Threads: Meta prepares to unveil Twitter rival

London –

Meta is set to unveil a new app that appears to mimic Twitter – a direct challenge to the social media platform owned by Elon Musk.

A listing for an app called Threads has appeared on Apple’s App Store, indicating it will debut as early as Thursday. It’s billed as a “text-based conversation app” that ties into Instagram, and the listing teases a Twitter-like microblogging experience.

It states, “Threads are where communities come together to discuss the topics you care about today and what will be trending tomorrow.”

Instagram users will be able to keep their usernames and follow the same accounts on the new app, according to a screenshot displayed on the App Store listing. Meta declined to comment on the app.

Musk responded “yes” to a tweet from Twitter co-founder Jack Dorsey, saying “all your threads belong to us,” along with a screenshot from the Privacy section of the App Store showing what personal information is being accessed by the new Meta app. Information may be collected.

Threads could be the latest headache for Musk, who acquired Twitter last year for $44 billion and is making changes that have upset advertisers and turned off users, including limits on the number of tweets people can see. New daily limits are also included.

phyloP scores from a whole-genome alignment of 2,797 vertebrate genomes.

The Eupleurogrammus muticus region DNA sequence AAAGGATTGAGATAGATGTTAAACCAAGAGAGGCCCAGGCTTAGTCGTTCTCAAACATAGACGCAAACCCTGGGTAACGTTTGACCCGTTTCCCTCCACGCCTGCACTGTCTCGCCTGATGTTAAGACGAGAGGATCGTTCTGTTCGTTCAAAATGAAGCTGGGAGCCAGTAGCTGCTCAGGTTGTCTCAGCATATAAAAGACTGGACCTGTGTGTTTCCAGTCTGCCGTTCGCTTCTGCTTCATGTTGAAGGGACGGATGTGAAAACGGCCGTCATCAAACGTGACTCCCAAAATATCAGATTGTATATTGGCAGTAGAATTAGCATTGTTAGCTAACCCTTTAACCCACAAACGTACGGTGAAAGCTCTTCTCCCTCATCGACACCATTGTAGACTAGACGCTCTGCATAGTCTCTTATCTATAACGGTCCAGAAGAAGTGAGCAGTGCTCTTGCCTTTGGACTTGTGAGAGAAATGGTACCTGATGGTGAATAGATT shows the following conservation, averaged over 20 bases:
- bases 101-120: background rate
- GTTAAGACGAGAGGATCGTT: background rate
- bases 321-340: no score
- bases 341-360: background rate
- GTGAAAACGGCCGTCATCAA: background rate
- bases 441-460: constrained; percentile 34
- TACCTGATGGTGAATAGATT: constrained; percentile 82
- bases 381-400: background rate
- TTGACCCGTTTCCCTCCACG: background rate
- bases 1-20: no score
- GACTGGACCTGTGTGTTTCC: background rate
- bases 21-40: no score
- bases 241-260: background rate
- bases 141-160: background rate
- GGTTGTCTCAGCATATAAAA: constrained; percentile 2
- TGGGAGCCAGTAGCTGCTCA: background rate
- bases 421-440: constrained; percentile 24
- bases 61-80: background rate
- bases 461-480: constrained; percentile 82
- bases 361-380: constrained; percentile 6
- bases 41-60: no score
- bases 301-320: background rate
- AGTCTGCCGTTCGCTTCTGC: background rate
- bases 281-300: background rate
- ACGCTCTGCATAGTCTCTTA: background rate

Social media consultant Matt Navara said Meta has good timing because Twitter users are growing frustrated with Musk’s changes and are looking for a viable alternative.

Threads “offers an opportunity to move to a platform that can give them many of the things they want Twitter to be like it isn’t now,” he said.

Navara, a former director of social media at tech news site The Next Web and Digital, said allowing Instagram users to port their profiles to Threads could give the new app more appeal by providing a ready-made set of accounts with potential users. Is. Communications Adviser to the British Government.

Twitter has rolled out a series of unpopular changes in recent days, including requiring users to verify themselves in order to access TweetDeck, the online dashboard. The policy announced on Monday goes into effect in 30 days and appears to be aimed at raising additional revenue as users will have to pay to verify their accounts under Musk’s changes.

TweetDeck is popular among companies and news organizations for allowing users to manage multiple Twitter accounts.

It comes after an outcry over Musk’s announcement this weekend that Twitter is limiting the number of tweets users can see each day – a restriction that the billionaire Tesla CEO said was an effort to prevent unauthorized scraping of potentially valuable data. as described.

Still, some users may be put off by Meta’s data privacy track record, Navarra said. And future Twitter challengers like Mastodon are finding it a challenge to sign up users.

Navara said, “It is difficult to tell whether the resentment and discontent is strong enough to lead to a large-scale exodus or whether it will be somewhat of a slow erosion.”

Musk’s rivalry with the meta platform may have spilled over into real life, too. In an online conversation between Musk and Meta CEO Mark Zuckerberg, the two tech billionaires agreed to a one-on-one cage match, though it’s unclear whether they’ll actually get in the ring.

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